There is an interesting account about Jesus and this kind of praying, also in Luke’s Gospel. And the Lord said, Simon, Simon, behold, Satan hath desired to have you, that he may sift you as wheat: but I have prayed for thee, that thy faith fail not...—Luke 22:31,32. Prayed in this passage is from the Verb deómai. In an issue that involved the demands of Satan upon a disciple whom He loved, Jesus prayed and prayed and prayed. Jesus knew well this level of prayer. With Him, prayer was not a briefly stated matter, but one that took hours, all night long, or even days. In spite of His omniscience (knowing all things) and His omnipotence (having all power), in spite of His union with the Father, He prayed with an earnest supplication that demanded an answer. His praying was an example for us of intercession.
All this reminds me of a mother I knew who prayed and prayed for her son in prison. She died, not having seen her request granted, but a letter came from him requesting material for study so he could prepare for the call of God upon his life. Her petition had in fact reached God’s Throne.
Jesus was moved with compassion when He beheld the multitudes scattered and torn like wounded sheep with no shepherd and struggling with wild animals. He said, The harvest truly is plenteous, but the laborers are few; pray (from déomai) ye therefore the Lord of the harvest, that He will send forth laborers into His harvest—Matthew 9:37, 38. What an urgency He was imparting! He was saying, “Do not give up making supplication to your Father. Press through to Him Who is the Lord of the harvest, beseeching Him to put forth laborers into His harvest field.”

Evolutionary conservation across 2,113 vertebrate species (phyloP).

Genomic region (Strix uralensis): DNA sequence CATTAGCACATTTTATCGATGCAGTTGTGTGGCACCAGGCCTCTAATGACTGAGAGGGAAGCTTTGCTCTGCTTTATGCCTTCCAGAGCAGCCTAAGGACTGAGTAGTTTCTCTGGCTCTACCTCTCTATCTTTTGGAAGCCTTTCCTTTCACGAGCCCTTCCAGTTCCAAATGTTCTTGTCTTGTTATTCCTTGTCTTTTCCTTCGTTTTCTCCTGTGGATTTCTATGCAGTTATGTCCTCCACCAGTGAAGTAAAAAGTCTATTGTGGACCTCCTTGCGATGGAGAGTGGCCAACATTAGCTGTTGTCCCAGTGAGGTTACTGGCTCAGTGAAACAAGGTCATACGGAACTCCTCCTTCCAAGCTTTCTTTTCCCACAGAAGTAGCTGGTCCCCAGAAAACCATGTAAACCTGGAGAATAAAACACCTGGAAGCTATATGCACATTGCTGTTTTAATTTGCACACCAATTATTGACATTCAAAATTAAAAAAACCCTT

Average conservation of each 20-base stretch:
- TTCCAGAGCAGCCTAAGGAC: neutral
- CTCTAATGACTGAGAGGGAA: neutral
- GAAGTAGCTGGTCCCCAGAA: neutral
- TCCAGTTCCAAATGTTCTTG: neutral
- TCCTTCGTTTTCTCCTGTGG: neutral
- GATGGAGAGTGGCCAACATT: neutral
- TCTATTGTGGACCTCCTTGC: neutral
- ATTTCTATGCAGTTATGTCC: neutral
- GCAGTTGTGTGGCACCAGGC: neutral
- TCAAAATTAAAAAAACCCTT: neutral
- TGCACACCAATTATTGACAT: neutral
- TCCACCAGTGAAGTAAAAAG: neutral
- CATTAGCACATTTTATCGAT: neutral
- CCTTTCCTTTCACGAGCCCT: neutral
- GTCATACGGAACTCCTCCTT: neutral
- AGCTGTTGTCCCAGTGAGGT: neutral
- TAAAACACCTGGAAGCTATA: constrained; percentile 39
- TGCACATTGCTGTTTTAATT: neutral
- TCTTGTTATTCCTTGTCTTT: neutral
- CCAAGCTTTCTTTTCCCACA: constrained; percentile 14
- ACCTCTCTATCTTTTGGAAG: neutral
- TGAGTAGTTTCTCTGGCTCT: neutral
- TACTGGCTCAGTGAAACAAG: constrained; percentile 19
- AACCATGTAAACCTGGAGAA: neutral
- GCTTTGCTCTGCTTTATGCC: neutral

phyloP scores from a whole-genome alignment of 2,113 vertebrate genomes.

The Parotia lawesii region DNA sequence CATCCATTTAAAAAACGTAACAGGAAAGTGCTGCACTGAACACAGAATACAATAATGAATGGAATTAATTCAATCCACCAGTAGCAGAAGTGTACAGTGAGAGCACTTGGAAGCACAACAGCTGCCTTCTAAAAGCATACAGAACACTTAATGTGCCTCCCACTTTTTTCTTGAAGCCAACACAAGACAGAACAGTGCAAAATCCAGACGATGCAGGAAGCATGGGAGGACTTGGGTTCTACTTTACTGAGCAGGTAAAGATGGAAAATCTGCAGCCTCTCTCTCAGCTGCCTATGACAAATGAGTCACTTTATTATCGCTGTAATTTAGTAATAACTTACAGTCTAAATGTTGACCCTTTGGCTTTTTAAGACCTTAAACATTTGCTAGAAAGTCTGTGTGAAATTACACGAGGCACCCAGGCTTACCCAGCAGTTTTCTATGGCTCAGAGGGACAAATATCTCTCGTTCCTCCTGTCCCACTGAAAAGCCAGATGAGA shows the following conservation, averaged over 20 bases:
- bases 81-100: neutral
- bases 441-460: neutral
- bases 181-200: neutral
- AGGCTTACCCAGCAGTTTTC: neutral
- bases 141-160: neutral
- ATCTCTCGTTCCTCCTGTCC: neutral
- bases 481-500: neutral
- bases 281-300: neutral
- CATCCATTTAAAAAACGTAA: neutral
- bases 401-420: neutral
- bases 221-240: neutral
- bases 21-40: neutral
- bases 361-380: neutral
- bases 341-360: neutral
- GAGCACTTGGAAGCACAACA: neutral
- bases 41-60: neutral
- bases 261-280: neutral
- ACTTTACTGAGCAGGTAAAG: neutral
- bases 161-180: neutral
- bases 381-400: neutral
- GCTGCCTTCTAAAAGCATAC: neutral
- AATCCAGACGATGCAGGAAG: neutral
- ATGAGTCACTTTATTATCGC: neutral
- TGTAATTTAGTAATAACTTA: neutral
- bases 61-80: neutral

Further on in Luke, Jesus taught another important, and surprising, lesson about praying. In it, however, we see pure supplication for one’s own personal need, not intercession for another. This passage demands our attention for more reasons than one. Among them is the binding necessity that one continue always with praying and not to lose heart or become despondent. Following is from Luke 18.
1 And he spake a parable unto them to this end, that men ought always to pray, and not to faint; (The Greek word used here for pray is not deómai. It is the much more general word proseúchomai. This means simply to approach God with a request. The lesson taught in the story, however, illustrates that kind of prayer about which we are telling in this article.)
2 Saying, There was in a city a judge, which feared not God, neither regarded man:
3 And there was a widow in that city; and she came unto him, saying, Avenge me of mine adversary.
4 And he would not for a while: but afterward he said within himself, Though I fear not God, nor regard man;
5 Yet because this widow troubleth me, I will avenge her, lest by her CONTINUAL COMING she weary me.
6 And the Lord said, Hear what the unjust judge saith.
Whereas the key in the lesson recorded in Luke 11 is importunity, in the above it is continual coming. That the unjust judge should represent God and the widow represent us is as strange as the two friends in the earlier story. But again, it was Jesus Who told the stories, so we listen.
What rings through in both of the parables from Jesus is the prevailing faith, both in the man who asked for bread and in the woman who approached the judge. Their faith grew from their knowledge that the one to whom they made supplication could— indeed, he could—answer. The parables illustrate a faith much more precious than of gold that perisheth, though it be tried with fire—I Peter 1:7.
We will cover the last four petitions of “The Lord’s Prayer” in the accompanying “prayer starters.” Become ready for us to enter “The Discipline of Intercession” together as we go into the new year.